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Barnes v. District of Columbia

United States District Court, District of Columbia

February 19, 2013

Carl A. BARNES, et al., Plaintiffs,
v.
The DISTRICT OF COLUMBIA, Defendant.

Page 104

William CharlesCole Claiborne, III, Ralph Douglas Robinson, Law Office of William Claiborne, III, Washington, DC, Barrett S. Litt, Kaye, MacLane, Bednarski & Litt, Stacey R. Brown, Litt, Estuar & Kitson, LLP, Pasadena, CA, Paul J. Estuar, Litt, Estuar & Kitson, LLP, Los Angeles, CA, for Plaintiffs.

Ellen A. Efros, Grace Graham, Andrew J. Saindon, Keith David Parsons, Office of the Attorney General, Washington, DC, for Defendant.

MEMORANDUM OPINION AND ORDER

(REGARDING CLASS NOTICE AND DECERTIFICATION OF SPECIAL DAMAGES CLASS)

ROYCE C. LAMBERTH, Chief Judge.

I. BACKGROUND AND PROCEDURAL HISTORY

As more fully explained in this Court's earlier opinions, see, e.g., Barnes v. District of Columbia, 793 F.Supp.2d 260, 265 (D.D.C.2011), this case involves overdetentions and strip searches at the District's jail facilities. This is the second of two virtually identical class actions filed against the District involving overdetentions and strip searches at its jails. The first one, Bynum v. District of Columbia, settled in January 2006 pursuant to an agreement designed to remedy the overdetention and strip search problems. 412 F.Supp.2d 73 (D.D.C.2006). The settlement required the District to set aside $3 million from the $12 million settlement fund to build a new inmate processing center. Id. at 83.

This Court was initially hopeful that the Bynum settlement would produce " significant policy changes in the operation of the Department of Corrections." Id. at 85. However, the overdetention and strip search problems continued unabated for well over a year, precipitating the filing of the instant lawsuit. Barnes, 793 F.Supp.2d at 267-68. In February 2006,

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Carl Barnes and several other named plaintiffs brought suit under 42 U.S.C. § 1983, alleging that the District was liable for overdetentions and strip searches that violated the Constitution. Pls.' Second Am. Compl. ¶¶ 43, 44, ECF No. 12. The Court later certified the case as a class action. Barnes v. District of Columbia, 242 F.R.D. 113, 120 (D.D.C.2007). Specifically, the Court certified the case as a hybrid class action, with plaintiffs' claims for injunctive and declaratory relief certified under Rule 23(b)(2) of the Federal Rules of Civil Procedure, and plaintiffs' claims for " monetary damages" certified under Rule 23(b)(3). Id. at 124. The Court defined both an " overdetention" and " strip search" class, id. at 120-21, and later ordered the case bifurcated into liability and damages phases. Order, Aug. 31, 2009, ECF No. 65.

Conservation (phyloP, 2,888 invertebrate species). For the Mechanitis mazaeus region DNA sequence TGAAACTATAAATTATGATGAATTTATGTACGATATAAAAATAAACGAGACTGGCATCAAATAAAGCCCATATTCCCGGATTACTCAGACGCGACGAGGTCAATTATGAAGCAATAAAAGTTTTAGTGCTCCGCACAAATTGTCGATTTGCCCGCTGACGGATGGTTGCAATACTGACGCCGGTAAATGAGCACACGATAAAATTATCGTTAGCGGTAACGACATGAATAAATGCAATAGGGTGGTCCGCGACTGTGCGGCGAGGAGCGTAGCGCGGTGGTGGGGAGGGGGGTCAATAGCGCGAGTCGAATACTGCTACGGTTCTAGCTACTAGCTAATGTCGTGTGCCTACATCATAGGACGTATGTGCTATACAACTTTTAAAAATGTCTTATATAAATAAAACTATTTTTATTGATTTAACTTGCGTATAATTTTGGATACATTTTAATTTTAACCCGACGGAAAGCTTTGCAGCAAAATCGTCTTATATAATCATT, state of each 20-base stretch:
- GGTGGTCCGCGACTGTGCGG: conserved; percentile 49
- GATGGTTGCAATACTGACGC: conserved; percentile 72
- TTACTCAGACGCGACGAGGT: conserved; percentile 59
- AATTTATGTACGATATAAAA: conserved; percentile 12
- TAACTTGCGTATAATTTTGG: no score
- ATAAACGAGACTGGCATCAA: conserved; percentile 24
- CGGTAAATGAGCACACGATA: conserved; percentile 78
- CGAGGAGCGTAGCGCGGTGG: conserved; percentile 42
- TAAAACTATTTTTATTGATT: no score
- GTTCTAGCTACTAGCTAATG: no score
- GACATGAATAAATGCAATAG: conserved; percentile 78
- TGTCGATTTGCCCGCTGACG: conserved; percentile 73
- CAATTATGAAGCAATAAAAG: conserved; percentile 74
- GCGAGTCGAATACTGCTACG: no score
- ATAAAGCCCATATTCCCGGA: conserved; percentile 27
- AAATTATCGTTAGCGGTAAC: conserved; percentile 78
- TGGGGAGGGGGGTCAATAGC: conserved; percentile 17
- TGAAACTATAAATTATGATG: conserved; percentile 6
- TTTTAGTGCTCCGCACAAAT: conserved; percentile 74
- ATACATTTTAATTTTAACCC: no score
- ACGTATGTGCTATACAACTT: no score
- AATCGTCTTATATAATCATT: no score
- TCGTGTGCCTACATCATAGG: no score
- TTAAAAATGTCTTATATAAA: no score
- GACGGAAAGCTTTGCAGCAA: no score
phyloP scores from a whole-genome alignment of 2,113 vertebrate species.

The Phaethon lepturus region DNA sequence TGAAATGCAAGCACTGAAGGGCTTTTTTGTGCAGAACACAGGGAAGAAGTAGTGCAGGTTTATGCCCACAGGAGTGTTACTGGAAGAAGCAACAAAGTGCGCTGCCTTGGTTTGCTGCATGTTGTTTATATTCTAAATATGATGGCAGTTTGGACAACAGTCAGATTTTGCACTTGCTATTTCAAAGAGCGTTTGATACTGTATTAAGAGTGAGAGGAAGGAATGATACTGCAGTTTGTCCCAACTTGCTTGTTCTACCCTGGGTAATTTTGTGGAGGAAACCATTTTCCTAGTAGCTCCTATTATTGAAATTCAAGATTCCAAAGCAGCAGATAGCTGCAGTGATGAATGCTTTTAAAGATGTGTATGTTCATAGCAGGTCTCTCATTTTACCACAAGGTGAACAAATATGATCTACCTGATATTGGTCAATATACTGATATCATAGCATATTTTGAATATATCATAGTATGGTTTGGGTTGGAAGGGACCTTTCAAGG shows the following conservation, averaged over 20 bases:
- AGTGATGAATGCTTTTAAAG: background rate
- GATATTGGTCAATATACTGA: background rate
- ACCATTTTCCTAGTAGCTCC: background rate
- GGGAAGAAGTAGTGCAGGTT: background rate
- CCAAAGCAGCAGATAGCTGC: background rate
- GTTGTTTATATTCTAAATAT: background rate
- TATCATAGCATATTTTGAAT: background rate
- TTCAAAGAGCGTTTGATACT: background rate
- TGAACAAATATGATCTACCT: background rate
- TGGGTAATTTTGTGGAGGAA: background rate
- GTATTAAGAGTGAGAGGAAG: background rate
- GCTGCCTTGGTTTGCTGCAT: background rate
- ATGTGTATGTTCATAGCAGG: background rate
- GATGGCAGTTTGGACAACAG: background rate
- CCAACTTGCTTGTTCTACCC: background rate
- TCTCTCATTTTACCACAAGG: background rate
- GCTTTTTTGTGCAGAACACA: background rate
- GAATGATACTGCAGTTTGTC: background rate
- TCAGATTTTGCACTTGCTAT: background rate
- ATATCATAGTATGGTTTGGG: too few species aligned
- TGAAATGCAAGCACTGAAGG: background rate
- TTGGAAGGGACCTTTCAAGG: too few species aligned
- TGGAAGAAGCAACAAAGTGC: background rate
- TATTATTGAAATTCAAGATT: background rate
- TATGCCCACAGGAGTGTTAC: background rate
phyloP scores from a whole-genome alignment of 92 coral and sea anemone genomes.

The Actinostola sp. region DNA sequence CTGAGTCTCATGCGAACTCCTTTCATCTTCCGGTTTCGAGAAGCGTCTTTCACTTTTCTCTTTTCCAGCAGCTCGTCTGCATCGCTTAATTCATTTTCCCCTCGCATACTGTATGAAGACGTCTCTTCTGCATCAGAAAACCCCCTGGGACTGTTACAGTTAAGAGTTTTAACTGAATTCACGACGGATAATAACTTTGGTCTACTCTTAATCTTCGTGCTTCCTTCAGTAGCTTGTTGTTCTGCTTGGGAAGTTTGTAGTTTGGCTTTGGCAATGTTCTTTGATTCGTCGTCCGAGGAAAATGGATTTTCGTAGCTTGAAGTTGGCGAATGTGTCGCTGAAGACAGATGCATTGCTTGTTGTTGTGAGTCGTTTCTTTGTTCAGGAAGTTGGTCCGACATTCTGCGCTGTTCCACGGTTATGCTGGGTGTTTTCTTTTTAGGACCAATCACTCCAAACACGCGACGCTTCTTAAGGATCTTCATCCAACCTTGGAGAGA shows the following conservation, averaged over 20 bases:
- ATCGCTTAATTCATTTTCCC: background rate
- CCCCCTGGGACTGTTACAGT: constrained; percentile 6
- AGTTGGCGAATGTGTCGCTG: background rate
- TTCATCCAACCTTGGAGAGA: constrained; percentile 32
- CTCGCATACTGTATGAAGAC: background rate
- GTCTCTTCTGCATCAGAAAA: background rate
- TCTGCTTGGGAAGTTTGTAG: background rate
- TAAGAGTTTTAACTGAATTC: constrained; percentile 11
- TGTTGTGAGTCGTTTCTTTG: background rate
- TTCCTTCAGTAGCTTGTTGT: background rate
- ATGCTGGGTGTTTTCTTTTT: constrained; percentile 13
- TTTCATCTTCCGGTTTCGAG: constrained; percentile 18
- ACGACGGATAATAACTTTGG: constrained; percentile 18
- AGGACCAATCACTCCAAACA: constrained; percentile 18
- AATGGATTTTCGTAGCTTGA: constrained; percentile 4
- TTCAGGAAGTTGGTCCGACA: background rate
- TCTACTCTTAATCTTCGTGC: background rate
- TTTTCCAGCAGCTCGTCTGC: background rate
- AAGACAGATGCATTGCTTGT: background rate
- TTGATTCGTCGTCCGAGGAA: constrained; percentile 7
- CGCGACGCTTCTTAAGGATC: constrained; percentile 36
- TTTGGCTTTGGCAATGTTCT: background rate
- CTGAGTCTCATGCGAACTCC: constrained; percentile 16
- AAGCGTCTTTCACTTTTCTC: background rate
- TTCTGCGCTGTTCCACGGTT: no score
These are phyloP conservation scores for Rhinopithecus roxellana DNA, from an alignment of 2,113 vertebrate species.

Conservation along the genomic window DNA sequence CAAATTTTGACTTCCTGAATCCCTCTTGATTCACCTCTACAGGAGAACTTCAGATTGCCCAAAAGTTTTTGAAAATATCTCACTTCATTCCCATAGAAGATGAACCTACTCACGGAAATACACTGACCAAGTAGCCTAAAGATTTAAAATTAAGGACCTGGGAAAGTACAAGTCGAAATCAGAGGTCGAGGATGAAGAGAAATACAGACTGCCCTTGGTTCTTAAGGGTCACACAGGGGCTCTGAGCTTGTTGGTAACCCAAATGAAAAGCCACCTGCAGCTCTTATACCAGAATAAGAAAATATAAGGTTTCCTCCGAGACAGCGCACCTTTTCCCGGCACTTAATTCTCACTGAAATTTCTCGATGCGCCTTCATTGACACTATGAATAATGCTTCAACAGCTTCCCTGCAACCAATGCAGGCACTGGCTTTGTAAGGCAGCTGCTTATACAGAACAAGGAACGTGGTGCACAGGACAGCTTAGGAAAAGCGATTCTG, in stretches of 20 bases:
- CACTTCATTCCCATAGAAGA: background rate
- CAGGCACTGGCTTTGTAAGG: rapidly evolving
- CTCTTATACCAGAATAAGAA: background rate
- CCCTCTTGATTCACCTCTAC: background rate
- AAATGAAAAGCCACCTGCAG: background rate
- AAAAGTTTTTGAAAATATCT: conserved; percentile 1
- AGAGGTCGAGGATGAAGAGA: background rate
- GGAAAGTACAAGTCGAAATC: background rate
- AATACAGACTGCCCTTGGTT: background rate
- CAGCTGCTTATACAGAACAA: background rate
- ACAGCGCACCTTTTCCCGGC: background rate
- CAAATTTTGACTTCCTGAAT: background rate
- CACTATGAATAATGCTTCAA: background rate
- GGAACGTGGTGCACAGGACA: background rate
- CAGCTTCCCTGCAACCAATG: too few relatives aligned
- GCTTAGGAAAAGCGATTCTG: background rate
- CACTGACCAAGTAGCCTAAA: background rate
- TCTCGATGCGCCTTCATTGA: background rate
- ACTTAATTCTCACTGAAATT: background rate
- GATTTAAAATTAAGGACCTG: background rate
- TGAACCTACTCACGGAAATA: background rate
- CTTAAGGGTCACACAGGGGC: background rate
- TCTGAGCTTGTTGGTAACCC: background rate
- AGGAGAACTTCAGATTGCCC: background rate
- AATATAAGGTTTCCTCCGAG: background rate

After discovery on liability concluded, the parties filed cross-motions for summary judgment, and the Court ruled on those motions in June 2011. Barnes, 793 F.Supp.2d at 273-91. The Court held, inter alia, that the District was liable for overdetentions that occurred at its jail facilities from September 1, 2005, up to and including December 31, 2006. Id. at 285. The Court determined that genuine issues of material fact precluded a finding of summary judgment for plaintiffs or for the District as to the District's liability for overdetentions that occurred from January 1, 2007, to February 25, 2008. Id. at 286. As to overdetentions that occurred from February 26, 2008, to the present, the Court found that the District was not liable as a matter of law. Id. However, as to any overdetentions caused by the DOC's enforcement of the " 10 p.m. cut-off rule," the Court found the District liable during all parts of the class period. Id. at 283. As to the DOC's policy of strip searching inmates entitled to release, the Court found that such class members' Fourth Amendment rights were violated and that the District was liable. Id. at 291. Following the Court's issuance of this ruling, and upon the request of the parties, the Court stayed the case for sixty days and referred it to a magistrate judge for mediation. Order, Aug. 9, 2011, ECF No. 311. Settlement discussions, however, failed.[1]